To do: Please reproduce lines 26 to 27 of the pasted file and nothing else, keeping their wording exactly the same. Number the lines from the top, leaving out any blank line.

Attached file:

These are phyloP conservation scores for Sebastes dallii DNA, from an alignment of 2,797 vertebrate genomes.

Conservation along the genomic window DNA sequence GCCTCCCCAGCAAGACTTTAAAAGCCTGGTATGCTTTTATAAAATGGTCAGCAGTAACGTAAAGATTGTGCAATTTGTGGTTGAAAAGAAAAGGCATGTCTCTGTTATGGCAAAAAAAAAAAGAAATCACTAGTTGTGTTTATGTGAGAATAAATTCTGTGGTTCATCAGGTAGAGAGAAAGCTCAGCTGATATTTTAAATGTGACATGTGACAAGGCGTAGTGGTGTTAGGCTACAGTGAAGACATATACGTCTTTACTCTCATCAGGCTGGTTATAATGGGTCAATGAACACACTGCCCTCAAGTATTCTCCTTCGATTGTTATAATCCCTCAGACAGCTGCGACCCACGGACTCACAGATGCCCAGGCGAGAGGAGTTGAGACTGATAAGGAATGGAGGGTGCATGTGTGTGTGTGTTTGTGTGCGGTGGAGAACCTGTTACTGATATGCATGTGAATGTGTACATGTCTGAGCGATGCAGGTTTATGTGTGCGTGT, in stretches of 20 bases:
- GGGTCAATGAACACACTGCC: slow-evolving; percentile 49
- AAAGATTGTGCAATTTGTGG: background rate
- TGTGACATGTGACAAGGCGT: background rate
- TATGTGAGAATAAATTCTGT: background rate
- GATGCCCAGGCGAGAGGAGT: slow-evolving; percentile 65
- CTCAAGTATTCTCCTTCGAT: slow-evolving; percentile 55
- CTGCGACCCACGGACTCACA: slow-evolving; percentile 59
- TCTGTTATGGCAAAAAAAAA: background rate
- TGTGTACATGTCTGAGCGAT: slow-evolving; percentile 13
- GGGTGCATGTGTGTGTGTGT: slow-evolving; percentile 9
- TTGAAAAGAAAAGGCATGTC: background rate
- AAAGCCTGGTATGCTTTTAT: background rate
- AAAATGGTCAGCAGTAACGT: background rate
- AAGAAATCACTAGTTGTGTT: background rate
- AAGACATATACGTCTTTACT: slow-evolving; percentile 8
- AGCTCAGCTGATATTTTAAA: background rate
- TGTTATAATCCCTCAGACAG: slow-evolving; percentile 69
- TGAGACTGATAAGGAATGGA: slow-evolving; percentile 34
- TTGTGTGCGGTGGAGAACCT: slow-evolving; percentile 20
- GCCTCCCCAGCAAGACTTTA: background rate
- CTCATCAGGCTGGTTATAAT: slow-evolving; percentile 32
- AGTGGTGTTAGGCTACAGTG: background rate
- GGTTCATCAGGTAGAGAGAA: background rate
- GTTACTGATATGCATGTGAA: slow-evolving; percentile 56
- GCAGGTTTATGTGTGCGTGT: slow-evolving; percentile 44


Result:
- GTTACTGATATGCATGTGAA: slow-evolving; percentile 56
- GCAGGTTTATGTGTGCGTGT: slow-evolving; percentile 44